Journal of Defense Management

Journal of Defense Management
Open Access

ISSN: 2167-0374

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Research Article - (2021)Volume 11, Issue 5

Landing the Booster Using Parachute

Ishwaragowda V Patil1* and Prajwal T Ekbote2
*Correspondence: Ishwaragowda V Patil, Shree Devi Institute of Technology, India, Tel: + 8867847281, Email: ,

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This Paper involves designing, testing, construction and launching of rocket. The high cost of rocket technology has led to system reusability developments, particularly in the field of first stage rockets. With the motivation of decreasing production costs, successful vertical rocket landing attempts by Space X and Blue Origin have led the path for autonomous recovery and reusability of rocket engines. Landing an autonomous spacecraft or rocket is very challenging, and landing one with precision close to a prescribed target even more so. Precision landing has the potential to improve exploration of our solar system, and to enable rockets that can be refuelled and reused like an airplane. This paper aims to develop a vertical rocket landing simulation by parachute and reverse thrust methods. This paper will discuss the challenges of precision landing, recent advances that enabled precision landing on Earth for commercial reusable rockets, and what is required to extend this to landing on planet.


Parachute; Landing booster; Rocket; Trajectory


This project concerns itself with the multidisciplinary subject of reusable space systems, specifically first stage rockets. Vertical Take- Off and Landing (VTOL) of a rocket is a very primitive field which exploits the reusability of the launch vehicle used to transport highly valuable payloads, such as satellites, into space. Work on reusable launch systems is motivated by economic and material reasons; a significant cost reduction is attained by reusing the first stage rocket hardware [1-2]. On top of this, improved scalability, as well as increased launch frequency is two positive by-products of this reusability. The first successful prelaunch of a previously used rocket was performed by Space X with the Falcon 9 rocket [3]. It is important to point out that not the entire rocket is reused. As an example, Space X’s Falcon 9 rocket is made up of two main stages, excluding the payload that fits on top of the second stage [4]. The first stage houses the clustered rocket engines as well as the aluminium-lithium alloy tanks, whereas the second stage contains a single engine to drive the payload to the desired orbit. After separation, the first stage is propelled back to earth in a controlled manner.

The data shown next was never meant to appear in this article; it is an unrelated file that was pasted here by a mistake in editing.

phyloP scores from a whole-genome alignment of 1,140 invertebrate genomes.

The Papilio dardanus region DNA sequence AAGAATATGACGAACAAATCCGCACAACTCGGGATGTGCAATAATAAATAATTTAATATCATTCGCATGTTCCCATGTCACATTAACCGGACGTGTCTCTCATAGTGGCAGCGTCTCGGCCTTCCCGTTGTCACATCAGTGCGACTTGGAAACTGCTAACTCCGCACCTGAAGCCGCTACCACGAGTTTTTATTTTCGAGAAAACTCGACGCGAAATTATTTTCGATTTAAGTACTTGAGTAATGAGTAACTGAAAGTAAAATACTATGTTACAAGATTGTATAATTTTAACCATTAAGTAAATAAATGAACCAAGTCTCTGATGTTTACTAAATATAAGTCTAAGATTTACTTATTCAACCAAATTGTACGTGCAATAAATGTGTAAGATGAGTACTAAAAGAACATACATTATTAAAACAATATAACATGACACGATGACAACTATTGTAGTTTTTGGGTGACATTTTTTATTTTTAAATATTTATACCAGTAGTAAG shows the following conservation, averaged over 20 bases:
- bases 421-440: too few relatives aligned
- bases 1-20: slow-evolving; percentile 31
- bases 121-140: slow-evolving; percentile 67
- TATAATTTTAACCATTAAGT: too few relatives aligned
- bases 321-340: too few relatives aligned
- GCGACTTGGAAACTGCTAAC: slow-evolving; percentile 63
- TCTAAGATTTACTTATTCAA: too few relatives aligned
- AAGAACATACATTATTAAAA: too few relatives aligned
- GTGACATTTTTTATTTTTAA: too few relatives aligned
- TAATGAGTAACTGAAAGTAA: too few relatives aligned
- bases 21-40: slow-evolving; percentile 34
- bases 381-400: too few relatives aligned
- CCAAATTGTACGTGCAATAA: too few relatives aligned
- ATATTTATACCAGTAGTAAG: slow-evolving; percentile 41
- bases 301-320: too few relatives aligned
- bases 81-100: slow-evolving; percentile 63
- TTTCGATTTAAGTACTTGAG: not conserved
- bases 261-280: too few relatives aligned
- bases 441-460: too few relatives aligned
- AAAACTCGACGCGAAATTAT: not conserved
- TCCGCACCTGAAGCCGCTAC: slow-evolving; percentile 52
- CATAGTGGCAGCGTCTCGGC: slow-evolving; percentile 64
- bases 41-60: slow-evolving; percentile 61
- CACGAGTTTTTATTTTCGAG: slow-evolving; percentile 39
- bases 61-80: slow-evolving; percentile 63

Back ground

Vertical rocket landing has only been practically explored in the last few years. Given that this is a multidisciplinary topic, a brief background on thrust vectoring control, with special attention given below.

Launch vehicle reuse

The motivations of launch vehicle re-use are two-fold: saving of the first stage engine and structure leading to significant economic savings. However, there can be different types of recovery systems, dependent on the type of launch vehicle. Review the different techniques used [5]. They highlight that propellant and gases contribute less than 5% of the first stage cost of the rocket, further cementing the argument for recovery [6]. However, they do mention that simpler recovery, such as with the use of parachutes, is more cost effective than booster fly back. At the same time, the landing accuracy of simpler methods is measured in miles, whereas with vertical rocket landing it is measured in meters. After separation of the first and second stages, reduction of translational velocity is necessary [7]. Blue Origin achieves these both passively with brake fins, as well as actively by restarting the main engine, powered by liquid hydrogen and liquid oxygen. On the other hand, Falcon 9 uses its grid fins for re-entry manoeuvrability before switching on its engines again. It also achieves controllability using main engine gimballing and cold gas Nitrogen thrusters [8].

Thrust vector control